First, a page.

The question then becomes: how does focal complex–associated endoglin enhance TGF-β1 activity? We propose that endoglin bridges TGF-β receptors and αV integrin–associated TGF-β1. Our results support this proposal based on the following: First, αV integrins were found in the endoglin-enriched focal complexes observed in the absence of SPARC. Second, recombinant SPARC increased migration of SPARC−/− pericytes while decreasing endoglin–αV integrin complex formation. Third, αV integrins enhanced ALK5/TβRII activity but only in the absence of SPARC. These results are in line with other studies demonstrating that SPARC can interact with and regulate focal adhesion proteins (Murphy-Ullrich et al., 1995; Motamed and Sage, 1998; Shi et al., 2004; Barker et al., 2005; Weaver et al., 2006, 2008; Nie et al., 2008). Recently, SPARC was shown to interact with β1 integrins (Nie et al., 2008; Weaver et al., 2008). Our data do not rule out the possibility that SPARC interacts with endoglin and β integrins to control αV integrin–TGF-β1 signaling. Indeed, αVβ1 integrin can bind to the latency-associated peptide (LAP), though actual activation of latent TGF-β1 has yet to be demonstrated clearly (Munger et al., 1998).
TGF-β1 LAP contains an RGD domain to which all five αV integrins can bind (Munger et al., 1999; Mu et al., 2002; Ludbrook et al., 2003). Furthermore, interaction of latent TGF-β1 with αVβ3, αVβ5, αVβ6, and αVβ8 results in the presentation of TGF-β1 to its receptors. In our model, in the absence of SPARC, αV integrins interact with latent TGF-β1 and present the active protein to endoglin-associated TGF-β receptors, facilitating the inhibition of migration. In wild-type (WT) cells, SPARC interacts with endoglin and prevents it from recruiting TGF-β receptors to αV integrin–latent TGF-β1 complexes, promoting pericyte migration (Fig. 8).
There are currently two known mechanisms of αV integrin–mediated activation of TGF-β1, one requiring protease activity and the other being protease independent. Protease-independent activation of latent TGF-β1 has been shown to occur with αVβ3, αVβ5, and αVβ6 integrins (Ludbrook et al., 2003; Annes et al., 2004; Wipff et al., 2007). In this mechanism, traction is proposed to induce the release of active TGF-β1 from the latent complex. Binding of active TGF-β1 requires TGF-β receptors to be in close proximity, a feature that explains why release of active TGF-β1 into the culture media is never observed. Interestingly, we failed to detect changes in active TGF-β1 in culture media, suggesting this mechanism may be involved.
Protease-dependent activation of TGF-β1 has only been demonstrated with αVβ8: αVβ8 binds latent TGFβ1 and recruits MT1-MMP, which then releases active TGF-β1 via proteolytic cleavage of LAP (Mu et al., 2002). As we failed to detect changes in TGF-β1 in culture media, it is unlikely that an αVβ8/MT1-MMP axis is involved in SPARC-mediated regulation of pericyte behavior.
Endoglin is an established regulator of endothelial cell behavior. We describe here a novel mechanism in which endoglin cooperates with SPARC to regulate pericyte responses to TGF-β1. Our findings suggest that during angiogenesis, SPARC functions to restrict pericyte perception of TGF-β1 in the angiogenic milieu through its interaction with endoglin. Such control is critical, as TGF-β1 is present early in the angiogenic cascade, yet TGF-β1 signaling in pericytes must occur after formation of endothelial tubes.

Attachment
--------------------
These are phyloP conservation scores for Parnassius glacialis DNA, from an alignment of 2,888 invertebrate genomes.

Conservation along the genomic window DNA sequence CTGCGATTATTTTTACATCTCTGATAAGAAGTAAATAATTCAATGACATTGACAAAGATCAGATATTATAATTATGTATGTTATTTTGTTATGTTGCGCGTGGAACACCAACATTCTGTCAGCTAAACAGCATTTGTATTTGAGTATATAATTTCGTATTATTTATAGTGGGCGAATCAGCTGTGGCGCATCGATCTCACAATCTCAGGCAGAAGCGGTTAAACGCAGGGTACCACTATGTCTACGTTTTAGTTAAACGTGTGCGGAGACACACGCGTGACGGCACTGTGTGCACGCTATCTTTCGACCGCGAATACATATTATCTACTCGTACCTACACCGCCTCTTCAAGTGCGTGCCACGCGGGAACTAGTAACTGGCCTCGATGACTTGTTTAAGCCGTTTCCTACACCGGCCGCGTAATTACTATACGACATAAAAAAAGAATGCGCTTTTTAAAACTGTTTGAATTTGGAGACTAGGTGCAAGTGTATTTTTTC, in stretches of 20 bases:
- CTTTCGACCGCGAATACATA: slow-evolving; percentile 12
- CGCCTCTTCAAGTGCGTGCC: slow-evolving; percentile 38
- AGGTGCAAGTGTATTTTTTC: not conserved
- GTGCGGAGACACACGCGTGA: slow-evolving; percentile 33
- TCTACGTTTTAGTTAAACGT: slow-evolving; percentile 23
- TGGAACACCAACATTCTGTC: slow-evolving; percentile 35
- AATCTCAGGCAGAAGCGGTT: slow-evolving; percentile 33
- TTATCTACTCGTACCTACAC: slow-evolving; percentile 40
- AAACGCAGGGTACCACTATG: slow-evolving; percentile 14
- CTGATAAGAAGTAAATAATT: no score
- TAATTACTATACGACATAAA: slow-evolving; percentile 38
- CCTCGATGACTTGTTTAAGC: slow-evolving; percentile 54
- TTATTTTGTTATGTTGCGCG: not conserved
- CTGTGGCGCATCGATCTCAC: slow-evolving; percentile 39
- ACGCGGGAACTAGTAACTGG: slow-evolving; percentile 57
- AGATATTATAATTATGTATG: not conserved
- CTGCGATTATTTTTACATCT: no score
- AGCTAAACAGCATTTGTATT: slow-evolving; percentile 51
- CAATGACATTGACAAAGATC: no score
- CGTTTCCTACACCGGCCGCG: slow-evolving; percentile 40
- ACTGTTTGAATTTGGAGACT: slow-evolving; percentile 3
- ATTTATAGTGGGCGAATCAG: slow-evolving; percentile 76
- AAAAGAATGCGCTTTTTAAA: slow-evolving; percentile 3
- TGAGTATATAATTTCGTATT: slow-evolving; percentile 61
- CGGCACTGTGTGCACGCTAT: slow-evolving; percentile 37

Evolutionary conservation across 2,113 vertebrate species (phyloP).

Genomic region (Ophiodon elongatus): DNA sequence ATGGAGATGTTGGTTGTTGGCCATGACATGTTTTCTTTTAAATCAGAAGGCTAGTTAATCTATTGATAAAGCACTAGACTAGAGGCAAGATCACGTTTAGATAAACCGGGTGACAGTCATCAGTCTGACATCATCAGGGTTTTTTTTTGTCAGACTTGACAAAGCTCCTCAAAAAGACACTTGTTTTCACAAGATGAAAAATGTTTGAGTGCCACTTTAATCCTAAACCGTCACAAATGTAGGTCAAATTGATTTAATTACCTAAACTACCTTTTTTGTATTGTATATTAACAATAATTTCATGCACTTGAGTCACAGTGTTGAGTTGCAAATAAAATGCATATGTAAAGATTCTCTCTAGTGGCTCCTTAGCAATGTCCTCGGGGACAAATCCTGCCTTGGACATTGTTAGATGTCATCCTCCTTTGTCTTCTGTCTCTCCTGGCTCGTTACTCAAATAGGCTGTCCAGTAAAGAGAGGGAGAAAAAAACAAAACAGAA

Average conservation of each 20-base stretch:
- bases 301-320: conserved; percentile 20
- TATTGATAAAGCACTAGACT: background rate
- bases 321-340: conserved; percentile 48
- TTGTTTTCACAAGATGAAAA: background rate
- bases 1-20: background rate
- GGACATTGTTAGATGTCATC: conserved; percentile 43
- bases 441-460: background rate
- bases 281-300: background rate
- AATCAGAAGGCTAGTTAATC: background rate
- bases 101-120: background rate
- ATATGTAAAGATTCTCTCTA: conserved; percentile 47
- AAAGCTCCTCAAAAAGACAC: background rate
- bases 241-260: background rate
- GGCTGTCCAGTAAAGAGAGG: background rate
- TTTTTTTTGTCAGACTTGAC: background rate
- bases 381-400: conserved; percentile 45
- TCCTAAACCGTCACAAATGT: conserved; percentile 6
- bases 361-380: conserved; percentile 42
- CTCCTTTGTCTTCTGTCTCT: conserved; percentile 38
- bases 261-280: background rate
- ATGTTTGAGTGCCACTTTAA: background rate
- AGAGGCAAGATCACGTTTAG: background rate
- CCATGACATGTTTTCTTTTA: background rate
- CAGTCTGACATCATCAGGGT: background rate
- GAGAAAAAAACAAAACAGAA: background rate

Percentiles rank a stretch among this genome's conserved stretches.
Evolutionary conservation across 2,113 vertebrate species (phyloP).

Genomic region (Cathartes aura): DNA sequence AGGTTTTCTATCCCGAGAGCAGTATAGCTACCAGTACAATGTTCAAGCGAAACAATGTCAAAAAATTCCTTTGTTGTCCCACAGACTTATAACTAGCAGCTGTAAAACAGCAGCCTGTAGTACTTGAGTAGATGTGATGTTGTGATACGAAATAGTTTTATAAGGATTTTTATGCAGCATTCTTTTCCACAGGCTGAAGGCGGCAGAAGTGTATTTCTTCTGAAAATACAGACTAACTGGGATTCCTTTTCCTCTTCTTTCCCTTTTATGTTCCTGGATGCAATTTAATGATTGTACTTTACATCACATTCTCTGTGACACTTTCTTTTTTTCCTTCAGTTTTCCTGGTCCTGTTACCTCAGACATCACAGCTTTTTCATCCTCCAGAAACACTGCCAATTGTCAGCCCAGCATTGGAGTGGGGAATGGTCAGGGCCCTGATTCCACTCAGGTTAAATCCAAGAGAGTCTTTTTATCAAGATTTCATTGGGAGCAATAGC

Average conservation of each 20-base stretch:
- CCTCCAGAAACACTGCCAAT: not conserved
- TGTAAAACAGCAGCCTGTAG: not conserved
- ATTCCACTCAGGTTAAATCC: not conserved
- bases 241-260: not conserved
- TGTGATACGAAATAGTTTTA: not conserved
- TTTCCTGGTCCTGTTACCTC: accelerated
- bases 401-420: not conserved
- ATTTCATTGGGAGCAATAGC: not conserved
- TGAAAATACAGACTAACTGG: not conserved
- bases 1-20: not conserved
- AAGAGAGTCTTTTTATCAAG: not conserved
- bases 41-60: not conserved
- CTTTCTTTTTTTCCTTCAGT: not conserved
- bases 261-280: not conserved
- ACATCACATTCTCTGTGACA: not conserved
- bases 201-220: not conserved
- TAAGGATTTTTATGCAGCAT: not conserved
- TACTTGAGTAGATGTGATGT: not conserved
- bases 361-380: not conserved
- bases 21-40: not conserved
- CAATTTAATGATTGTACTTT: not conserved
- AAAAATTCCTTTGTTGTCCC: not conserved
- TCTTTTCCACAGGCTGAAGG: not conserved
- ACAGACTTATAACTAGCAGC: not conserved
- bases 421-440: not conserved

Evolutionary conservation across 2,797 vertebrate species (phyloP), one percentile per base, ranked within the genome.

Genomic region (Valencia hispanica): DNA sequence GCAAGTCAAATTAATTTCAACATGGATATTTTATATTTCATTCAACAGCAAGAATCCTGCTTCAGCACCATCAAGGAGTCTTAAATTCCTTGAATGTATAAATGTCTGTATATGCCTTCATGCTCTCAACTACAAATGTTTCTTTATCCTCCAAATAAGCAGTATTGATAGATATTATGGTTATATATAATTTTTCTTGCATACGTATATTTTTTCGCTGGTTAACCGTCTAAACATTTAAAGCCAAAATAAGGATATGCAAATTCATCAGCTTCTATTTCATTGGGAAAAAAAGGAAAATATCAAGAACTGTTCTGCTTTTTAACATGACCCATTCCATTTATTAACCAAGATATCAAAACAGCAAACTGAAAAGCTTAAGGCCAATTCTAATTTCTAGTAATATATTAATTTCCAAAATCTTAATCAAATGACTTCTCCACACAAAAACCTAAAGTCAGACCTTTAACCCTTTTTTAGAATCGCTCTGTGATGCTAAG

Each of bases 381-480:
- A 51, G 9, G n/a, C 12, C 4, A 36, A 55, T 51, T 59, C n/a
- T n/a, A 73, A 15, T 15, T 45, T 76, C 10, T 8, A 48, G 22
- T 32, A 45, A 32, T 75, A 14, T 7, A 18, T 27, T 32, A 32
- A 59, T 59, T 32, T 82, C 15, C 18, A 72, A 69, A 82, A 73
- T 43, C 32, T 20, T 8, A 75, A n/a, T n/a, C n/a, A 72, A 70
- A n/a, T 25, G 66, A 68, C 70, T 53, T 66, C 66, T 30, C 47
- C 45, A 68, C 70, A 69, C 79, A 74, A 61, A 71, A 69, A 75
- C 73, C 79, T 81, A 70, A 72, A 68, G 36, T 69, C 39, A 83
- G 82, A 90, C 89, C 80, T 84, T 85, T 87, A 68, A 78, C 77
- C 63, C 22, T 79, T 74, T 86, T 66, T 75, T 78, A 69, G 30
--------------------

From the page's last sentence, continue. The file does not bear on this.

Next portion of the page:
SPARC was expressed in both resting and mobilized pericytes, an observation that suggests the function of SPARC is also controlled. Indeed, previous studies have demonstrated that SPARC can be cleaved by plasmin, whose own expression is temporally regulated throughout angiogenesis (Lane et al., 1992, 1994; Iruela-Arispe et al., 1995). Furthermore, the integrin profile of pericytes changes during angiogenesis, a phenomenon that may also affect SPARC-mediated blockade of TGF-β1. Experiments addressing how these events regulate SPARC activity will undoubtedly yield important insights on how matricellular proteins, such as SPARC, regulate critical physiological processes.
PDAC (P48Cre+:LSLKrasG12D+:INK4Alox/lox) mice were crossed with SPARC+/+ or SPARC−/− mice to produce WT PDAC or SPARC-null PDAC (knockout [KO] PDAC) mice. For tumor analyses, mice were sacrificed once becoming moribund, with at least six mice per group. Tumors were preserved in formalin or snap frozen using liquid nitrogen. Animal experiments were performed at the University of Texas Southwestern Medical Center at Dallas in compliance with the Animal Welfare Act, the Public Health Service Policy, and the U.S. Government Principles Regarding the Care and Use of Animals.
Antibodies to the following proteins were used for indirect immunofluorescent microscopy: α-SMA (NeoMarkers), NG2 (AB5320; Millipore), desmin (Ab907; Millipore), vinculin (V4139; Sigma-Aldrich), MECA32, SPARC (R&D Systems), total TGF-β (SC146; Santa Cruz Biotechnology, Inc.), and endoglin (MJ7/18). For function-blocking assays, a pan–TGF-β–neutralizing antibody was purchased from R&D Systems (1D11), an αVβ6-blocking antibody was a gift from D. Sheppard (University of California, San Francisco, San Francisco, CA), and an αV integrin–blocking antibody was purchased from BioLegend (RMV-7). The hybridomas that produce mAb293 and mAb303 were grown in our laboratory and purified by protein A chromatography. For Western blots, ALK5 (SC-398; Santa Cruz Biotechnology, Inc.), TβRII (SC-220; Santa Cruz Biotechnology, Inc.), endoglin (clone MJ7/18), αV integrin (AB1930; Millipore), FAK (3285; Cell Signaling Technology), phospho-SMAD2 (AB3849 serine 465/467; Millipore), and total SMAD2 (tSMAD2; 3107; Cell Signaling Technology) were used. For solid-phase binding assays, endoglin (MJ7/18) and SPARC (mAb 236) were used. For immunoprecipitations, SPARC (mAb303), ALK5, TβRII (SC-220), and endoglin (MJ7/18) were used. The hybridomas MECA32 and MJ7/18, developed by E.C. Butcher (Stanford University, Palo Alto, CA), were obtained from the Developmental Studies Hybridoma Bank, developed under the auspices of the National Institute of Child Health and Human Development, and maintained by The University of Iowa.